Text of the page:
Comprehensive observability - including logging, monitoring, alerting, and escalations - is another key requirement for every service we use. To ensure that robust monitoring and alerting are in place, we conduct workshop(s) for any given service, where we review the existing observability in place and identify improvements needed depending on the business case. These reviews are performed for all services with the help of the owner (engineering) teams and subject matter experts (SMEs) to ensure the required observability and escalation path is in place. 

Given our unique model of how we do on-call at Wolt, we rely heavily on documentation and tooling provided by engineering teams to resolve any incidents. These reviews also cover documentation and tooling to ensure that all information is up-to-date and correct. 

3. Load testing helps us understand service behavior under stress 💪

Load testing is another major activity when preparing for scalability events. As described earlier, the traffic patterns may vary based on the type of event we’re dealing with. For high volume events, we have a good understanding of traffic distribution, courier partner and venue availability, and expected user traffic based on the data from past years. In case of flash crowd events, we collaborate with our relevant country teams to gain insights about the timing of events, expected user activity, merchant and courier availability, and so forth. 

We use an in-house tool to load test our services in a production environment. During the load test, we not only track the golden signals for a given service, we also observe the impact on critical resources, dependencies, and how the scaling strategies perform. Each load test is accompanied by a report outlining the load patterns that have been tested, the observations, and the action items, if any. 

Load testing has proven to be extremely valuable to understand service behavior under stress. It helps us validate our architectural choices and identify performance bottlenecks. Depending on the criticality of these bottlenecks and their impact on the critical flow, necessary improvements are made. Load testing also provides good insights for capacity planning on any service and helps us choose the optimal scaling strategy for our services to handle any surges in user traffic.

4. Atomic changes over code freezes

At Wolt, we don’t impose code freezes before scalability events. Instead our guidelines suggest releasing atomic changes with an ability to rollback any changes immediately if they’re not working as expected. We also heavily use experiments and feature flags to rollout new features gradually in production so that any change doesn't impact *all* customers at the same time (check out our Wolt Tech Talks Podcast on how we’ve developed our experimentation platform using FastAPI).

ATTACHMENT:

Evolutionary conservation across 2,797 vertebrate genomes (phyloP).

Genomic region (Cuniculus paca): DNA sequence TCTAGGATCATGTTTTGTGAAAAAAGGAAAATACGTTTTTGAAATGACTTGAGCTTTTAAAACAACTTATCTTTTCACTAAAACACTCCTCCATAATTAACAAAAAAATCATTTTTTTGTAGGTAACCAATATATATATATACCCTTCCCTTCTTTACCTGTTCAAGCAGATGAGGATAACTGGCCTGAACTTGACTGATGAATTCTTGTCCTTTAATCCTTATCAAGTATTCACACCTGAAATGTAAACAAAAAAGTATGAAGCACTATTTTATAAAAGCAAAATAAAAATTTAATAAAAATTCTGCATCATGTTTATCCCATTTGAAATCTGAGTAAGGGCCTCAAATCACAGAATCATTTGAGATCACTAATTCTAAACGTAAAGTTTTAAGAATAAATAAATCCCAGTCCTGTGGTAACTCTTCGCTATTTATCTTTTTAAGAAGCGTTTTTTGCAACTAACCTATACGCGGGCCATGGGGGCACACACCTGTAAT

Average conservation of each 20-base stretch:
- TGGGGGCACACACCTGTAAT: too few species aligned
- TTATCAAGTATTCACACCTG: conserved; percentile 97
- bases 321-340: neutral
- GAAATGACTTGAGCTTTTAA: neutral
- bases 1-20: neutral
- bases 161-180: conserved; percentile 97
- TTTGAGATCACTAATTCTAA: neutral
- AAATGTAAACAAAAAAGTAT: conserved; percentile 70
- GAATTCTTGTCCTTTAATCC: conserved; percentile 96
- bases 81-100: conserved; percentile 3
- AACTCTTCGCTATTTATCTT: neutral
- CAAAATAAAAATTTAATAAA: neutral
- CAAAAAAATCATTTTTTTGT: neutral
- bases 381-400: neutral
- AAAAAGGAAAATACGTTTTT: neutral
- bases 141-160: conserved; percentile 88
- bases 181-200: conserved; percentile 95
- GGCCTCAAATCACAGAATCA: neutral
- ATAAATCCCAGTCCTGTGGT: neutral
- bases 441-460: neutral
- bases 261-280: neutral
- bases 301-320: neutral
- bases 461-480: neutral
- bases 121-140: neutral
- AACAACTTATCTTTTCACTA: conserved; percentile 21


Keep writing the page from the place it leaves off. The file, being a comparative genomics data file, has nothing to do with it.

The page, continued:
Building enough guardrails, gradual rollouts, having safe fallbacks, and effective rollback strategy enables us to continue releasing new changes even during peak traffic hours.

How we prepare for an upcoming scalability event

For some of the high volume days, such as New Year's Day, we run preparation activities as a project. The preparations start a few weeks before the actual date. During this time, we review the overall state of reliability over the past several months, and identify any action items that should be completed before the event day. 

Before the event: Getting our ducks in a row 🦆

Preparation activities start by calculating an estimated increase in traffic from the different verticals: consumers, merchants, and courier partners. We work with a team of individuals from these different verticals in our engineering organization. Each member is responsible for collecting necessary information from platform and engineering teams, related to recent load testing, observability workshops, business related expectations, and metrics. We analyze this information to collect known risks and create action items before the day of the event.  Team members also work together with relevant engineering teams to complete and document the action items. The process and information is available for everyone across the company to contribute and is also reviewed by engineering leadership.

During the event: Ready for the Zero Hour 📈

On the day of the event, we engage additional on-call support if needed, from the key functions like infrastructure. During the event, we continuously monitor our services and work closely with the operations team to identify early signs of any issues, and try to mitigate them as soon as possible to minimize customer impact.

After the event: Documentation is key 📝  

As they often say, “if it wasn’t documented, it wasn’t done”. After a scalability event, we share a summary of business and engineering metrics with the engineering organization. We identify the things that went well and things that could be improved before the next big scalability event, and share post-mortems if any.

Since 2021 we’ve used this process for scalability events and it has opened up opportunities for innovation. For instance, we’ve improved our communications, minimized single points of failure, and integrated graceful degradation mechanisms into our systems. We originally implemented these improvements to benefit our incident management on a regular basis and improve our emergency readiness in general. Going forward, our goal is to make this a continuous exercise instead of a few times per year activity. The reason for this is the scale at which Wolt operates now — with over 36 million users placing orders in 27 countries, any day can be a scalability event now — so we aim to always be prepared for the next one. 

Does the work we do sound interesting? We’re hiring! Check out our open jobs here 🚀

Ibbad Hafeez

Hafeez Ibbad

Staff Engineer